She gulped the gin and shuddered. Namish reached for a jug of tonic and added some to her glass. ‘Better,’ she said, tasting again. She nudged the other glass closer to him. ‘Drink!’ she said, ‘It is very good.’

     Namish shook his head. ‘Memsahib, it is the governor’s gin. It is for the governor and his guests, not for the servants. That is the rule.’

     ‘Rules, rules rules,’ Dorothy said, and she drained her glass. ‘Back in England, it is nothing but rules and I am tired of them.’ She poured herself another gin.

     As she drank, she looked around the pantry. The shelves were heavy with jars of honey and sweet syrups, bowls of wood apples and mangosteens. On a china platter was an extravagant arrangement of fruit in the shape of a bird. A quiff of purple cherries rose from its forehead, slices of mango curved to form a hooked beak.

     ‘What is that bird?’ Dorothy said, ‘it reminds me of the peacocks back in England.’

     ‘It is a parakeet,’ Namish said. ‘It lives in the jungle.’

     Dorothy stared. The bird’s wings were constructed from segments of oranges and guavas, woven in intricate patterns and studded all around with cherries and almonds and sequins of dark, plump raisins. ‘I have never seen anything like it,’ she said, ‘did the cook make it?’

     ‘My mother made it, memsahib. It is something her grandmother taught her. It is the governor’s favourite.’

     Dorothy sipped her gin and frowned. ‘I am the governor’s favourite,’ she said, ‘but all the same, it is very beautiful. Your mother must make one for my room.’

     Namish thought of his mother and Sameer sitting late the night before, long after the governor’s household had retired, pitting cherries and blanching almonds.

     ‘My mother is busy with the children,’ he said, ‘perhaps you have seen her in the nursery?’

     Dorothy shrugged. ‘I have not been to the nursery,’ she said, ‘Edward and I do not yet have children.’ She swirled gin around the bottom of her glass. Her cheeks had reddened, even though the pantry was cool, the thick walls a bulwark against the heat. 

     ‘For our wedding,’ she said, ‘Edward ordered twenty crates of the finest champagne and did not allow me a single drop. I cried, told him I was sixteen, a married woman, but he sent me to my room.’

     She was on her feet, pacing the pantry floor, her fingers curled tight around her glass. ‘People have begun to whisper,’ she said. ‘They say, ‘it is three years now, why has Dorothy not produced a child?’, as if there was some fault on my part. Why, I would very much like a child! A child would give me something to do besides that ridiculous embroidery. I would rather listen to a child wail than converse with Agatha. But how can a woman have a child when her husband will not come to her bedroom?’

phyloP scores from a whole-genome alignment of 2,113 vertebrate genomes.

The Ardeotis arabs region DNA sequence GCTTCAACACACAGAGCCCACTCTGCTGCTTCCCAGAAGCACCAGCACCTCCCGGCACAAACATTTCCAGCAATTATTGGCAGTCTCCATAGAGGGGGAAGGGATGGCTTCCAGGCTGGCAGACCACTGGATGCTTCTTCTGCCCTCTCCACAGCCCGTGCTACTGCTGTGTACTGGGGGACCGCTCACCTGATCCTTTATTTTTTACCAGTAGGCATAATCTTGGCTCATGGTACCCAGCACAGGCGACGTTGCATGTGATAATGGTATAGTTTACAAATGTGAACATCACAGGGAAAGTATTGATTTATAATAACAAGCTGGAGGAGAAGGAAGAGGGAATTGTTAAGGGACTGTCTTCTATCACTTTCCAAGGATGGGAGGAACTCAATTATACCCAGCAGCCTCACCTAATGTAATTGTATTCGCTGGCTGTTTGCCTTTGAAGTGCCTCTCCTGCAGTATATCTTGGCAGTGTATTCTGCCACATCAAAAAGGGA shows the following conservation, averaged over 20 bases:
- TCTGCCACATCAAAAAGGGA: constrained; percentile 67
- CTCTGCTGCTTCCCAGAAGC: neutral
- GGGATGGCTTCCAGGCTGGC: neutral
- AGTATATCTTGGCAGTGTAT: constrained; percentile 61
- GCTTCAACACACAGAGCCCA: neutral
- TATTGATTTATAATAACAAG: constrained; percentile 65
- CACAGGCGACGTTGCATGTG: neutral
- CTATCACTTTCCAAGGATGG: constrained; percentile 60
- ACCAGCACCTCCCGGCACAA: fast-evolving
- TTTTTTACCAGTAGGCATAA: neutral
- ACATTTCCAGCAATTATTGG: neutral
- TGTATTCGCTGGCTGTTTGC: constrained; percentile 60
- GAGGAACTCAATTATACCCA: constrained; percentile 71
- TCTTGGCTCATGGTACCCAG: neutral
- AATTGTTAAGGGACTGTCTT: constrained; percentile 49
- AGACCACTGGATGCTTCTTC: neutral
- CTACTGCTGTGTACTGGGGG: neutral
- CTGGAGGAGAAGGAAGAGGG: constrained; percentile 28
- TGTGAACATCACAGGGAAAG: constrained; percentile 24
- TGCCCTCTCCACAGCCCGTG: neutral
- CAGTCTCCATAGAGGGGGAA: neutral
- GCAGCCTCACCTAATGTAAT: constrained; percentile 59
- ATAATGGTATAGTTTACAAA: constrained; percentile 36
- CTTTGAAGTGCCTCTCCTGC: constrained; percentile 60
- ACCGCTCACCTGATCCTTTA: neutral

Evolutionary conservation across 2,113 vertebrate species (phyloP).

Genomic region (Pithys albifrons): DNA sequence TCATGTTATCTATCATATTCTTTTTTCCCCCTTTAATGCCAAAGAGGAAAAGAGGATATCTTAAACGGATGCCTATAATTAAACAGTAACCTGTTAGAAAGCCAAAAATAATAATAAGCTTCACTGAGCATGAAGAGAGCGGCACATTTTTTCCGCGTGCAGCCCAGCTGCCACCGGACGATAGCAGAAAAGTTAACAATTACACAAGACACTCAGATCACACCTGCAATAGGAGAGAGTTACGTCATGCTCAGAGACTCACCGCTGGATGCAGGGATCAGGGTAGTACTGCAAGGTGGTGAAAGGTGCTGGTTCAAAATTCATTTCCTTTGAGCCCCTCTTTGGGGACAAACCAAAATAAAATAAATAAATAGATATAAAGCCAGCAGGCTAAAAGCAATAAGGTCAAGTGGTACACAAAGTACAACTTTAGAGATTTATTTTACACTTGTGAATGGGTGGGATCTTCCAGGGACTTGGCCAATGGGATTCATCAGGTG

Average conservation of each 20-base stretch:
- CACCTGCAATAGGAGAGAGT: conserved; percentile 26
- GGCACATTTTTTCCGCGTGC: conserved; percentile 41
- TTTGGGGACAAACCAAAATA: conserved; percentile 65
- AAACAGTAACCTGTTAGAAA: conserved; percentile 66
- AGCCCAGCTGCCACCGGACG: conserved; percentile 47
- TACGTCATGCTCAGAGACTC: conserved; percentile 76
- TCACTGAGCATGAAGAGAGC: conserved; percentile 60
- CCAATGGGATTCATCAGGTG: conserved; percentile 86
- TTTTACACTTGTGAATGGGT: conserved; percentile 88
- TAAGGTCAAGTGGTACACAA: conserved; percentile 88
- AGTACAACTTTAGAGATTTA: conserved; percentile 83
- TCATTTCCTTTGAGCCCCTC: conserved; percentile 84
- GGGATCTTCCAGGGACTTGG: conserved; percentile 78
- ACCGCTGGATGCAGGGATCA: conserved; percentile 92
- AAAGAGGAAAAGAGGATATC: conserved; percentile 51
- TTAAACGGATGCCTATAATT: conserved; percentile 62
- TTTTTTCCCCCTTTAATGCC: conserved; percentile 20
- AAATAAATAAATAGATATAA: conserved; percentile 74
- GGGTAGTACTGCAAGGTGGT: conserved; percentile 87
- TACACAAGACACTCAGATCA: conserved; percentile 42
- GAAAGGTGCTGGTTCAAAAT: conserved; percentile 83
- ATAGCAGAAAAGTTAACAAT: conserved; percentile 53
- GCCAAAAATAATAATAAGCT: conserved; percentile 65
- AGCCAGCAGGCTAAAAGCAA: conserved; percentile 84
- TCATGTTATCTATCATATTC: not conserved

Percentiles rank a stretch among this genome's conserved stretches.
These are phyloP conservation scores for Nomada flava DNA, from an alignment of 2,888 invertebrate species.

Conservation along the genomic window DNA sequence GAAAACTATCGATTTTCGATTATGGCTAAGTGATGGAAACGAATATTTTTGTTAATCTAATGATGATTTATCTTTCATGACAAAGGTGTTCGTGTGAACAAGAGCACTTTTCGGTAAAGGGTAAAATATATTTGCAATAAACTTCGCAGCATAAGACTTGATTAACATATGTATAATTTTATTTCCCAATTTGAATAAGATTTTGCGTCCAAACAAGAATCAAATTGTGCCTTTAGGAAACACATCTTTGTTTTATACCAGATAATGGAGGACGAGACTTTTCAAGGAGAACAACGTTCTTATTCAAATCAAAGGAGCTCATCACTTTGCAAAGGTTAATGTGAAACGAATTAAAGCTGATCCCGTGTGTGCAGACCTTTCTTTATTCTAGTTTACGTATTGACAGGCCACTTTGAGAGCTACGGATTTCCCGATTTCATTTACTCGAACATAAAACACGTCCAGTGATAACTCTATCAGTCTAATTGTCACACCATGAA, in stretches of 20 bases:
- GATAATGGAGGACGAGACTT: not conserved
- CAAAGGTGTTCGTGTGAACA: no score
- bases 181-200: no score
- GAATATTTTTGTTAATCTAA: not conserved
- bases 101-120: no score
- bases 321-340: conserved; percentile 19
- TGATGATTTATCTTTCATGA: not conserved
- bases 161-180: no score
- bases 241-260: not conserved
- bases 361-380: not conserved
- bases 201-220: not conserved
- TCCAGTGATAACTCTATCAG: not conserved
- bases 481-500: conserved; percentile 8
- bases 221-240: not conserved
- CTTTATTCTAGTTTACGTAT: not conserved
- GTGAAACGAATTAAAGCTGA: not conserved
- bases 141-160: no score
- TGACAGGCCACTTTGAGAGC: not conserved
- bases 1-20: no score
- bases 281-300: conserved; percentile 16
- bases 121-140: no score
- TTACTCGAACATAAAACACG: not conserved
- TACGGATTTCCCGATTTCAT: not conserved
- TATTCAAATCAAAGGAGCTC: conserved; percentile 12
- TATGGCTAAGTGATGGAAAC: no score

Her eyes fixed on Namish’s glass, still untouched. ‘Drink!’ she said, and she brought her small fist down on the table, so hard that the bottles rattled in their crate. Namish did not meet her gaze. Instead, he picked up a shard of coconut, slid the knife expertly between meat and shell.

     She came to stand beside him, the silk of her dress brushing against his arm. As she leaned into him, he felt the soft curve of her breasts, her warmth, the smell of gin from her breath. ‘If you will not drink with me,’ she whispered, ‘you will kiss me.’

     Her lips were parted slightly, her face just inches from his. ‘Kiss me!’ she said again.

     Namish let the knife drop into the bowl. Dorothy put her glass down on the table. She laid a hand on Namish’s shoulder, slid it slowly down his chest. As he raised his face towards hers, he noticed how blue her eyes were, how long her eyelashes as she lowered them in expectation of his kiss. The pale skin stretched taut across her cheekbones was almost translucent. Namish remembered that night in the hut when his mother had pulled back the sheet that covered Ravi, exposing the ragged cavity of his face. He pushed Dorothy away and jumped up, sending his chair crashing onto the flagstones.

     ‘What on earth is the matter?’ Dorothy said.

     Namish retreated to the other side of the pantry and stood leaning against the wall.

     ‘Perhaps’ – Dorothy’s voice was petulant – ‘you do not think me beautiful?’

     ‘You are very beautiful.’ 

     ‘Then why will you not kiss me?’

     Namish stared at the floor and did not answer.

     ‘Damn you!’ Dorothy said eventually and she gave a bitter laugh. ‘Perhaps you prefer your Hindu girls? I have seen them in the fields, their arms brown and muscular like a man’s.’

     There was silence for a while before she spoke again. ‘You are worse than Edward,’ she said. ‘I expect you do not know how to kiss a woman.’ She kicked the upturned chair, sent it clattering across the pantry. ‘I could have you shot,’ she said, ‘shot and fed to the tigers. I have only to say the word, and Charles will see to it. You are nothing but a little Hindu savage.’

     She walked over to the ornate arrangement of fruit. Not taking her eyes from Namish, she slowly, deliberately, stretched out a hand and swept the platter onto the floor. It shattered on the flagstones and the magnificent bird disintegrated, its wings and plumed head breaking apart, cherries rolling in every direction. Namish swore and rushed to salvage it but as he did, Dorothy began to stamp on the fruit, crushing it to a pulp, bringing the heel of her shoe down on Namish’s fingers.

     There was a loud cry and Namish looked up to see his mother and Sameer standing in the pantry. Sameer was rocking back and forth on his heels, his hands to his head. Namish’s mother turned to Dorothy, bowed, then dropped to her knees and began to gather up the mess. ‘Quick,’ she said to Namish, ‘fetch me more fruit. I must make another. It is the governor’s favourite.’